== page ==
flexible dieting

The Basics of Flexible Dieting

Following a strict diet plan is hard, especially if you do not get to eat the foods that you love. Restricting foods that people are accustomed to with a new diet plan is one of the main reasons why people easily get tempted to stop dieting. However, there is little science behind preventing your favourite foods from being part of your diet. Our body is not able to categorize food as being “bad” or “good.”

Fortunately, a new dieting plan known as flexible dieting has made it possible to work out a diet plan while still incorporating your favourite food. Flexible dieting, when partnered with mobile applications such as equalution, is revolutionizing how people can have an adequate diet without sacrificing their favourite food.

It’s all in the Equation

When you consume a higher amount of calory than your Total Daily Energy Expenditure(TDEE) value, then your excess calorie intake will be converted to fat, making you gain more weight. On the contrary, if your calorie intake is lower than your TDEE, your body will use up its stored fat reserves as energy to compensate for the calorie deficit. Having a lower-calorie diet as compared to your TDEE will allow you to lose weight even without added exercise. If you have no idea what your TDEE number is, you can use different online calculators or mobile apps such as equalution.

Know and Count Your Macros

The next stage of flexible dieting is to be educated on the macronutrients and on how to classify foods accordingly. Macronutrients include protein, carbohydrates, and fats. It is essential to correctly identify the food you are going to eat into which macro they belong to and account for the portion sizes of each meal to determine the number of calories each food item brings.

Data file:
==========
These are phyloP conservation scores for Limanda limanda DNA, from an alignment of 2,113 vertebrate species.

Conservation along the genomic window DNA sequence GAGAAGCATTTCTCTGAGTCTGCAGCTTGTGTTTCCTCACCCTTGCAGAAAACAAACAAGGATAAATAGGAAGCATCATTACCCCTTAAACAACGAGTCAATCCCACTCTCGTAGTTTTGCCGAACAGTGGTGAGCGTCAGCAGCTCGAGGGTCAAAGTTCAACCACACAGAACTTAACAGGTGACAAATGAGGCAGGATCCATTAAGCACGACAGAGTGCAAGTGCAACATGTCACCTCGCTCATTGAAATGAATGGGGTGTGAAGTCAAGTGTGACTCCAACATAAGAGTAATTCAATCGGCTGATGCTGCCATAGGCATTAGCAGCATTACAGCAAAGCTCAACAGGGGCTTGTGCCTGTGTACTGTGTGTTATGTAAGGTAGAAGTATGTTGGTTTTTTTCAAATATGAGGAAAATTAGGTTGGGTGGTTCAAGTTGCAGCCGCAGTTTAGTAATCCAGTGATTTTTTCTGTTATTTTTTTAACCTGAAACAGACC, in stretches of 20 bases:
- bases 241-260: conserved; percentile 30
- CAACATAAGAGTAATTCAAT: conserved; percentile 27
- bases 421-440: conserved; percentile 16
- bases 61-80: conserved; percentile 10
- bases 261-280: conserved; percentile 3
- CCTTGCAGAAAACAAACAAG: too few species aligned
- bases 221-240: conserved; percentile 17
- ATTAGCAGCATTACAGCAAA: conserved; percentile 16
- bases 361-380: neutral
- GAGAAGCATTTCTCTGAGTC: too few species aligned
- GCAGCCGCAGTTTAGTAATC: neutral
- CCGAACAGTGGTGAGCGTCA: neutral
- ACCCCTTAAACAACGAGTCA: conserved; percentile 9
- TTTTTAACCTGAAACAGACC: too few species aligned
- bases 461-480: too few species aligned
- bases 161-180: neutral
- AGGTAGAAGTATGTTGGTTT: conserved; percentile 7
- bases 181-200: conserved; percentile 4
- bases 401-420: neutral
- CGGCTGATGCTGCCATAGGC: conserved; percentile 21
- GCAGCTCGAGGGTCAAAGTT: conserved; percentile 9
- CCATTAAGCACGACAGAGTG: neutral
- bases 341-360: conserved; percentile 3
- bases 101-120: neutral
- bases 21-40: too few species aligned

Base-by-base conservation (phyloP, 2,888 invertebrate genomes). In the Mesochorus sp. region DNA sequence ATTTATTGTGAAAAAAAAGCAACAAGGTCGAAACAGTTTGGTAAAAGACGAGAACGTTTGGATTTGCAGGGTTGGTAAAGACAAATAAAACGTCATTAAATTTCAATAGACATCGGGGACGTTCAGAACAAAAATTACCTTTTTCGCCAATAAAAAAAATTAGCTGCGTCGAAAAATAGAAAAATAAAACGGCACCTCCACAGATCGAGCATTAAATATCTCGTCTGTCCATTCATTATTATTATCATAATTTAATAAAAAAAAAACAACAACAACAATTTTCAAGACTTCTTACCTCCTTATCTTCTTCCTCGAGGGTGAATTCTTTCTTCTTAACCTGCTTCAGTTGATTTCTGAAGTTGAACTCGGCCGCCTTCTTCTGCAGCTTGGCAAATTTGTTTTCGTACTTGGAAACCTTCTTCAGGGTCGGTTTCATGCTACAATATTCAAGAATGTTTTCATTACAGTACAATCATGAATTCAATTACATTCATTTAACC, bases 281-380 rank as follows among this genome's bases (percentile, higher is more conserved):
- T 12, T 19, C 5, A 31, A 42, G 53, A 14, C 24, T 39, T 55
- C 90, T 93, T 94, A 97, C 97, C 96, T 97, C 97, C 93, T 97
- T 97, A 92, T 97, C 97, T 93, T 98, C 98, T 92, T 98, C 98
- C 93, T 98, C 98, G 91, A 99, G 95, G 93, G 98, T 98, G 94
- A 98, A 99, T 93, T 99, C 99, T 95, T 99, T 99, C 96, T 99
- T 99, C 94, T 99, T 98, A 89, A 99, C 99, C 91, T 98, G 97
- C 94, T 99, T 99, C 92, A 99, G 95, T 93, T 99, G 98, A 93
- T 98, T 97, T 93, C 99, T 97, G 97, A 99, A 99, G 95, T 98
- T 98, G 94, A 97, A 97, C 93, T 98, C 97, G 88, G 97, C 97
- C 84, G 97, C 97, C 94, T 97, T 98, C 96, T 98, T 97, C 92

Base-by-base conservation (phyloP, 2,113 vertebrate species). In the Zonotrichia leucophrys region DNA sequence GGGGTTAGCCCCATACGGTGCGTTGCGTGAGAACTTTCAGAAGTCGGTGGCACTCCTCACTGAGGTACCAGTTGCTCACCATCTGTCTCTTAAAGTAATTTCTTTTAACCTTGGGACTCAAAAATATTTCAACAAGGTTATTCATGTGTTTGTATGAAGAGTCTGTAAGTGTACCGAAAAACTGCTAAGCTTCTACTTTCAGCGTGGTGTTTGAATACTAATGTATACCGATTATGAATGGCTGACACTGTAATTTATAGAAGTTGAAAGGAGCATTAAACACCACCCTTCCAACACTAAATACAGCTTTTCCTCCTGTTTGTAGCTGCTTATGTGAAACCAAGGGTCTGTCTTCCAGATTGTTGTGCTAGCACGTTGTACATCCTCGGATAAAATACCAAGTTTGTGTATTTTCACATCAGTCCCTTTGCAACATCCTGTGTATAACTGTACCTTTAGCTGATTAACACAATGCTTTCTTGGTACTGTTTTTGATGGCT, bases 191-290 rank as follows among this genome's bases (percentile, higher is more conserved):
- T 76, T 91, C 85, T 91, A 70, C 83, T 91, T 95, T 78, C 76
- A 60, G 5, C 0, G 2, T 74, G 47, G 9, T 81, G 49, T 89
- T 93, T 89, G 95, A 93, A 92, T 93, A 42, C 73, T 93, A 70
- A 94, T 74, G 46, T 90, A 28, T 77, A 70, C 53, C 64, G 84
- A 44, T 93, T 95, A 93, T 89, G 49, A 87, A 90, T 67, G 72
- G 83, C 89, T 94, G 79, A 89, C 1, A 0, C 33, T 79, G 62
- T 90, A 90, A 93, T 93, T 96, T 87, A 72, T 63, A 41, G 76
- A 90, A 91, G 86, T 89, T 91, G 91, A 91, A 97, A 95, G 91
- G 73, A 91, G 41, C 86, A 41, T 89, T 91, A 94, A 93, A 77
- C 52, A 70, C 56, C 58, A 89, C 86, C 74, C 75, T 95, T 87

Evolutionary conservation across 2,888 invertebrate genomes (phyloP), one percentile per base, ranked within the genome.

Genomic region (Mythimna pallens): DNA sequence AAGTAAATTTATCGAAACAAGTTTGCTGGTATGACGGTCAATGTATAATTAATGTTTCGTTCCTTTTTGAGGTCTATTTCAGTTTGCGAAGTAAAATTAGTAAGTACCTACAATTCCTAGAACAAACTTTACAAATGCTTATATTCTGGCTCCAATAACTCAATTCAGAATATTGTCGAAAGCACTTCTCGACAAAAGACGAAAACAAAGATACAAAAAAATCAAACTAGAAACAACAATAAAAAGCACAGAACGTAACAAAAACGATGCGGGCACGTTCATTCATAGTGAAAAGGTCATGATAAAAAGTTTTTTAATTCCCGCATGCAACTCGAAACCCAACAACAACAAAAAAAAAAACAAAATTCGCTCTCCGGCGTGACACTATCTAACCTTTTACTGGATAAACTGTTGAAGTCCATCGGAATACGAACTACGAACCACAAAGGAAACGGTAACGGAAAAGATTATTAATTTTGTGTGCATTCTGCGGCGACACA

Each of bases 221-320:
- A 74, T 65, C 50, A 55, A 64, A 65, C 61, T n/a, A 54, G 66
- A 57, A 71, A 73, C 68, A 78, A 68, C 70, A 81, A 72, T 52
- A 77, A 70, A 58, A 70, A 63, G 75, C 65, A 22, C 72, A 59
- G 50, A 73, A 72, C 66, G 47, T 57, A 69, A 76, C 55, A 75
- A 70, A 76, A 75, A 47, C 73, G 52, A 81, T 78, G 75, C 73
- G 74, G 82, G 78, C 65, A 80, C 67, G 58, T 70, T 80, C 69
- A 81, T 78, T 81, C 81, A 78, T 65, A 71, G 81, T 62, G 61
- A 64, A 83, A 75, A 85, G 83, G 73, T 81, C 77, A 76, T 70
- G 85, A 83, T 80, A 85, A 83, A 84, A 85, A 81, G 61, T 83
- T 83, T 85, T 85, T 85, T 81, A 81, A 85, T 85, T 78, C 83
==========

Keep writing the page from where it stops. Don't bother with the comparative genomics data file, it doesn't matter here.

The goal of flexible dieting is to distribute the number of calories that you need for your dieting goals into each macro. An ideal distribution of calories is 35 % protein, 45 % carbohydrates, and 20 % fats. This means that your protein food items per day should contribute to a maximum of 35% of your daily calorie number.

Benefits of Flexible Dieting

Because of the unique approach flexible dieting offers, many people find this dieting plan beneficial for the following reasons:

  • Easy to Follow

Flexible dieting does not use complicated recipes that dieters need to follow. Dieters can still eat the same foods that they are eating but should be mindful to stay within their set calorie needs and macronutrient targets. Probably the hardest thing that a dieter will encounter is to determine the number of calories that each food item has. Fortunately, food labels already have that information. For added convenience, there are mobile apps, such as equalution that dieters can use to follow a flexible dieting plan easily.

  • Long-Term Effects

Because of the greater flexibility in food choices, dieters are more likely to keep following flexible dieting for a long time.

  • No “Off-Limits” Food Items

Flexible dieting does not restrict any food item from their list. This allows dieters to add food items that are more readily available for them into their plans.

Flexible dieting allows diet-goers to have more freedom with their choice of food, which is a great motivation for them to stay on track to achieve their dieting goals.

Author Bio: Steffy Alen is a copywriter and content strategist. She helps businesses stop playing around with content marketing and start seeing the tangible ROI. She loves writing as much as she loves the cake.